Sodium Grow Light from Home Depot

I have read some people by the HPS at Home Depot and wire it for growing plants indoors. I am planning on doing this given the difference in price ($80) vs online sellers (>$150). My question is does the housing make much of a difference in how the light is distributed? From the looks of it, the real HPS grow lights seem to direct more light in a concentrated fashion while the HD lights are for lighting a parking lot or something.
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On 10 Nov 2003 14:05:55 -0800, snipped-for-privacy@hotmail.com (MC) wrote:

Reflectors behind the lights will definately provide more lumens. Heat can be an issue/hazard with sodium or incandescent lights, less so with flourescent. The length of the life of the bulb can greatly impact the cost.
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I haven't seen the lights you mean here but for the shop light type I have been advised I need the type with wide reflecting "wings". Reflectors are a must.
Do you have a url to the ones you are talking about here?
--

USA
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No, there is no link to the HD kind. However, this link will give you a general Idea of what they look like.
http://www.electricsupplyonline.com/_details.php?c 100_rab-garden_lights&item=W002981

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I expect some people do buy High Pressure Sodium lights at Home Depot and use them for growing plants indoors. They are brighter than High Density sodium lights for the same amount of electricity. The design of the reflector around the light is not particularly important, as long as it is safe, but there are differences in results between the various styles. There are alternative sources for HDS lamps besides Home Depot and online sellers. In my city several hydroponic shops offer a selection of lamps together with ADVICE.

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the problem is.... sodium lights put out in the yellow spectrum, not the wavelength for chlorophyll. ???? Ingrid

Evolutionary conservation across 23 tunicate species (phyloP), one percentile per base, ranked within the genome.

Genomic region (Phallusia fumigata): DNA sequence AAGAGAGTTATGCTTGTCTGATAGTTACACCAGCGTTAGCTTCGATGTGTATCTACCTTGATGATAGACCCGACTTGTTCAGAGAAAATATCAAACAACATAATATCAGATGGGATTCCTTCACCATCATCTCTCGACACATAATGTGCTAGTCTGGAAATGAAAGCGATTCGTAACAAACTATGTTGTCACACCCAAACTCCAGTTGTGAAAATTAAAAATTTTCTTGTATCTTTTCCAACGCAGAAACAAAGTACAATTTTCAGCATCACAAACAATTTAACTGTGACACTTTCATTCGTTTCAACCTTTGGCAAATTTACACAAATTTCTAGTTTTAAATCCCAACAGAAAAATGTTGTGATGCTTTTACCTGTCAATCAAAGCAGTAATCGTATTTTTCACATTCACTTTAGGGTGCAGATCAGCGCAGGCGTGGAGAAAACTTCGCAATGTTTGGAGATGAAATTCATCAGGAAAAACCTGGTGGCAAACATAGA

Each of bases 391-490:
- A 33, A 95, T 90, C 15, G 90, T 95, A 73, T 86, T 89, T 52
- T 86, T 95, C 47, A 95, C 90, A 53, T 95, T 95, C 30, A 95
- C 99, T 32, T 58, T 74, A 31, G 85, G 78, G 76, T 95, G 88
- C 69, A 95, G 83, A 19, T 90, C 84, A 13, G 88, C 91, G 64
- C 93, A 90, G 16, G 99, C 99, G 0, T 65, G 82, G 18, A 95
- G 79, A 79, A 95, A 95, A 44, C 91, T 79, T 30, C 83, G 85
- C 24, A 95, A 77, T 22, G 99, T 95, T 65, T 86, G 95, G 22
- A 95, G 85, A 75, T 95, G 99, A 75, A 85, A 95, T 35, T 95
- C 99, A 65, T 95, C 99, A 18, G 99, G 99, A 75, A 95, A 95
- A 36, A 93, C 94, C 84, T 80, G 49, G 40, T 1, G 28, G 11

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Thanks for the comments on the reflector.
I take anyone giving me "advice" that is making money off of that "advice" with a grain on salt. That is why I am in these forums. People on here have nothing to gain/lose from the advice unlike salespeople or business owners trying to sell you something.
Also, Home Depot has buying power 1000X greater than the local grow and brew and can sell HPS at a substantial discount even compared to internet retailers.

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For a reflector you can use aluminum flashing in either bare or white. Anybody doing a siding job will have coil stock and a bending brake and can whip up a reflector in less time than it takes to smoke a cigarette. Bring the appropriate barter. coffee beer etc
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Beecrofter wrote:

Good suggestion. I build one out of some left over flashing from a roofing job. It is a good idea to paint the flashing with white paint (be sure that you clean it first and that you use paint that is recommended for aluminum). I found that if you paint it, the light is more evenly distributed.
--
Bill R.

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That type of light is expensive on the internet because they contain heavy electrical ballast units, and therefore cost a lot to ship.
Whether you really need a big reflector depends on how many plants you want to grow and how you want them shaped. A compact light source will favor the plant/branches at the center, which will grow faster than the others and eventually take over. You'll end up with one tall, skinny but healthy plant. Moving the pots around regularly might help, but a wide reflector with the proper curve is best.
About chlorophyll: Chlorophyll absorbs red light best, but blue light is best for chlorophyll production. So if the HPS output spectrum peaks in yellow, that's a near-perfect compromise.
-- spud_demon -at- thundermaker.net The above may not (yet) represent the opinions of my employer.
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